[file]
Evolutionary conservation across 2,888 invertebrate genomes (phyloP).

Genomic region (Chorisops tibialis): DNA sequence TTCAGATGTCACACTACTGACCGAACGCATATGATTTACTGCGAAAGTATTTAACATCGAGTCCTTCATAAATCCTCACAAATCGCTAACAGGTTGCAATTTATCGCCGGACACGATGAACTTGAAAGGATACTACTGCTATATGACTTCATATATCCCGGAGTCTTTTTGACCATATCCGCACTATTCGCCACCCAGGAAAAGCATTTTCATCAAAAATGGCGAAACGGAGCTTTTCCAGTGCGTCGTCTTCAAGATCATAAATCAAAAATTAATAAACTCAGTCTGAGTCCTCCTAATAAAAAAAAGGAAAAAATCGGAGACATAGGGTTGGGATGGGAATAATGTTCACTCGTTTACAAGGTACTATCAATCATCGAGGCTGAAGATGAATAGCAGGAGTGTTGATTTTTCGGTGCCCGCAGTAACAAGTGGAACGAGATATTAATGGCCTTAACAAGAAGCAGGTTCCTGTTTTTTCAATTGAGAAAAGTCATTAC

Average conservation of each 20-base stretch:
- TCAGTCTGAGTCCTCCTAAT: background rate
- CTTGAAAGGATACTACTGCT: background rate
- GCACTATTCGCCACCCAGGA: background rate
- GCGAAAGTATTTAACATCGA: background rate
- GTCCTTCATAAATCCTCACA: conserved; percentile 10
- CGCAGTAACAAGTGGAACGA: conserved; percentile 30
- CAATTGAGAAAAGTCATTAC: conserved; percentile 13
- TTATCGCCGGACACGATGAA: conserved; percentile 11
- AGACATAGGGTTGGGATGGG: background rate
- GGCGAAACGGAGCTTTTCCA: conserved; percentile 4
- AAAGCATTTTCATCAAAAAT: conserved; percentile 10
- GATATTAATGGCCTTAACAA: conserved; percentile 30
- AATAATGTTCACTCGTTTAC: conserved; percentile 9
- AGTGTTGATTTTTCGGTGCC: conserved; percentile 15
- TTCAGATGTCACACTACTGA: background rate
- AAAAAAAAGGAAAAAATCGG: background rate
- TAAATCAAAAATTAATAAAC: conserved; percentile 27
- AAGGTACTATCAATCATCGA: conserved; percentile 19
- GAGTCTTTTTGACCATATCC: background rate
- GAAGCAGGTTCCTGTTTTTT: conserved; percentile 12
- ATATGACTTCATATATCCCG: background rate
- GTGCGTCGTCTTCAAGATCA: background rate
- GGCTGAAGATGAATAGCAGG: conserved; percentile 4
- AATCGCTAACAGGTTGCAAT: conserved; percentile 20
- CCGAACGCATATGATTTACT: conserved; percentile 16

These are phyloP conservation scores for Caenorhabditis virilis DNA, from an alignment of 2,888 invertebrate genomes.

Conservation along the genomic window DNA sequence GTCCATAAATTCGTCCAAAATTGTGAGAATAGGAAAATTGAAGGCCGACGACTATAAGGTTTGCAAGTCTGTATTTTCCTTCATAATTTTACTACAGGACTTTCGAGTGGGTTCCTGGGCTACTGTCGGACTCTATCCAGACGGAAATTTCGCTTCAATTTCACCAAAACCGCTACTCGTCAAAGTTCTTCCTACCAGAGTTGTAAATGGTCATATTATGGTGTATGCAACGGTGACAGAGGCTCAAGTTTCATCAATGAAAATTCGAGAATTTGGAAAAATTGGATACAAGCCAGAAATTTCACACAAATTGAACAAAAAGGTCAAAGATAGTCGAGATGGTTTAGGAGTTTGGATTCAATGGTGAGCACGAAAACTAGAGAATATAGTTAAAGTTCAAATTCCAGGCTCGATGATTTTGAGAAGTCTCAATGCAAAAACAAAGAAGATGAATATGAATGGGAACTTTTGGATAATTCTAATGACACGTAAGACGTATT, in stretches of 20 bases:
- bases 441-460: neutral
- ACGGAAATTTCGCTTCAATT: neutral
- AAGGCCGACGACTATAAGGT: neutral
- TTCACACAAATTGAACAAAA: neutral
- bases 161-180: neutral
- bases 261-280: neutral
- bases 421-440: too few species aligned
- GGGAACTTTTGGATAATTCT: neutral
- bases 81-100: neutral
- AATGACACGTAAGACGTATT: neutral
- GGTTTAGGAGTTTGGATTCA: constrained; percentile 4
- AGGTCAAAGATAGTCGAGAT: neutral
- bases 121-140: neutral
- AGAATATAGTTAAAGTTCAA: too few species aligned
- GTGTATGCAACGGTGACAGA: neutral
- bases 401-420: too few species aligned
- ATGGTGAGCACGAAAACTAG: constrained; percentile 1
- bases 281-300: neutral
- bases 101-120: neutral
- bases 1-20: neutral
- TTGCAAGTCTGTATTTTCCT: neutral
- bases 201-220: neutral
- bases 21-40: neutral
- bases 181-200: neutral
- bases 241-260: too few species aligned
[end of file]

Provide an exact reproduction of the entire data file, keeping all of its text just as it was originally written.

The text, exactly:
Evolutionary conservation across 2,888 invertebrate genomes (phyloP).

Genomic region (Chorisops tibialis): DNA sequence TTCAGATGTCACACTACTGACCGAACGCATATGATTTACTGCGAAAGTATTTAACATCGAGTCCTTCATAAATCCTCACAAATCGCTAACAGGTTGCAATTTATCGCCGGACACGATGAACTTGAAAGGATACTACTGCTATATGACTTCATATATCCCGGAGTCTTTTTGACCATATCCGCACTATTCGCCACCCAGGAAAAGCATTTTCATCAAAAATGGCGAAACGGAGCTTTTCCAGTGCGTCGTCTTCAAGATCATAAATCAAAAATTAATAAACTCAGTCTGAGTCCTCCTAATAAAAAAAAGGAAAAAATCGGAGACATAGGGTTGGGATGGGAATAATGTTCACTCGTTTACAAGGTACTATCAATCATCGAGGCTGAAGATGAATAGCAGGAGTGTTGATTTTTCGGTGCCCGCAGTAACAAGTGGAACGAGATATTAATGGCCTTAACAAGAAGCAGGTTCCTGTTTTTTCAATTGAGAAAAGTCATTAC

Average conservation of each 20-base stretch:
- TCAGTCTGAGTCCTCCTAAT: background rate
- CTTGAAAGGATACTACTGCT: background rate
- GCACTATTCGCCACCCAGGA: background rate
- GCGAAAGTATTTAACATCGA: background rate
- GTCCTTCATAAATCCTCACA: conserved; percentile 10
- CGCAGTAACAAGTGGAACGA: conserved; percentile 30
- CAATTGAGAAAAGTCATTAC: conserved; percentile 13
- TTATCGCCGGACACGATGAA: conserved; percentile 11
- AGACATAGGGTTGGGATGGG: background rate
- GGCGAAACGGAGCTTTTCCA: conserved; percentile 4
- AAAGCATTTTCATCAAAAAT: conserved; percentile 10
- GATATTAATGGCCTTAACAA: conserved; percentile 30
- AATAATGTTCACTCGTTTAC: conserved; percentile 9
- AGTGTTGATTTTTCGGTGCC: conserved; percentile 15
- TTCAGATGTCACACTACTGA: background rate
- AAAAAAAAGGAAAAAATCGG: background rate
- TAAATCAAAAATTAATAAAC: conserved; percentile 27
- AAGGTACTATCAATCATCGA: conserved; percentile 19
- GAGTCTTTTTGACCATATCC: background rate
- GAAGCAGGTTCCTGTTTTTT: conserved; percentile 12
- ATATGACTTCATATATCCCG: background rate
- GTGCGTCGTCTTCAAGATCA: background rate
- GGCTGAAGATGAATAGCAGG: conserved; percentile 4
- AATCGCTAACAGGTTGCAAT: conserved; percentile 20
- CCGAACGCATATGATTTACT: conserved; percentile 16

These are phyloP conservation scores for Caenorhabditis virilis DNA, from an alignment of 2,888 invertebrate genomes.

Conservation along the genomic window DNA sequence GTCCATAAATTCGTCCAAAATTGTGAGAATAGGAAAATTGAAGGCCGACGACTATAAGGTTTGCAAGTCTGTATTTTCCTTCATAATTTTACTACAGGACTTTCGAGTGGGTTCCTGGGCTACTGTCGGACTCTATCCAGACGGAAATTTCGCTTCAATTTCACCAAAACCGCTACTCGTCAAAGTTCTTCCTACCAGAGTTGTAAATGGTCATATTATGGTGTATGCAACGGTGACAGAGGCTCAAGTTTCATCAATGAAAATTCGAGAATTTGGAAAAATTGGATACAAGCCAGAAATTTCACACAAATTGAACAAAAAGGTCAAAGATAGTCGAGATGGTTTAGGAGTTTGGATTCAATGGTGAGCACGAAAACTAGAGAATATAGTTAAAGTTCAAATTCCAGGCTCGATGATTTTGAGAAGTCTCAATGCAAAAACAAAGAAGATGAATATGAATGGGAACTTTTGGATAATTCTAATGACACGTAAGACGTATT, in stretches of 20 bases:
- bases 441-460: neutral
- ACGGAAATTTCGCTTCAATT: neutral
- AAGGCCGACGACTATAAGGT: neutral
- TTCACACAAATTGAACAAAA: neutral
- bases 161-180: neutral
- bases 261-280: neutral
- bases 421-440: too few species aligned
- GGGAACTTTTGGATAATTCT: neutral
- bases 81-100: neutral
- AATGACACGTAAGACGTATT: neutral
- GGTTTAGGAGTTTGGATTCA: constrained; percentile 4
- AGGTCAAAGATAGTCGAGAT: neutral
- bases 121-140: neutral
- AGAATATAGTTAAAGTTCAA: too few species aligned
- GTGTATGCAACGGTGACAGA: neutral
- bases 401-420: too few species aligned
- ATGGTGAGCACGAAAACTAG: constrained; percentile 1
- bases 281-300: neutral
- bases 101-120: neutral
- bases 1-20: neutral
- TTGCAAGTCTGTATTTTCCT: neutral
- bases 201-220: neutral
- bases 21-40: neutral
- bases 181-200: neutral
- bases 241-260: too few species aligned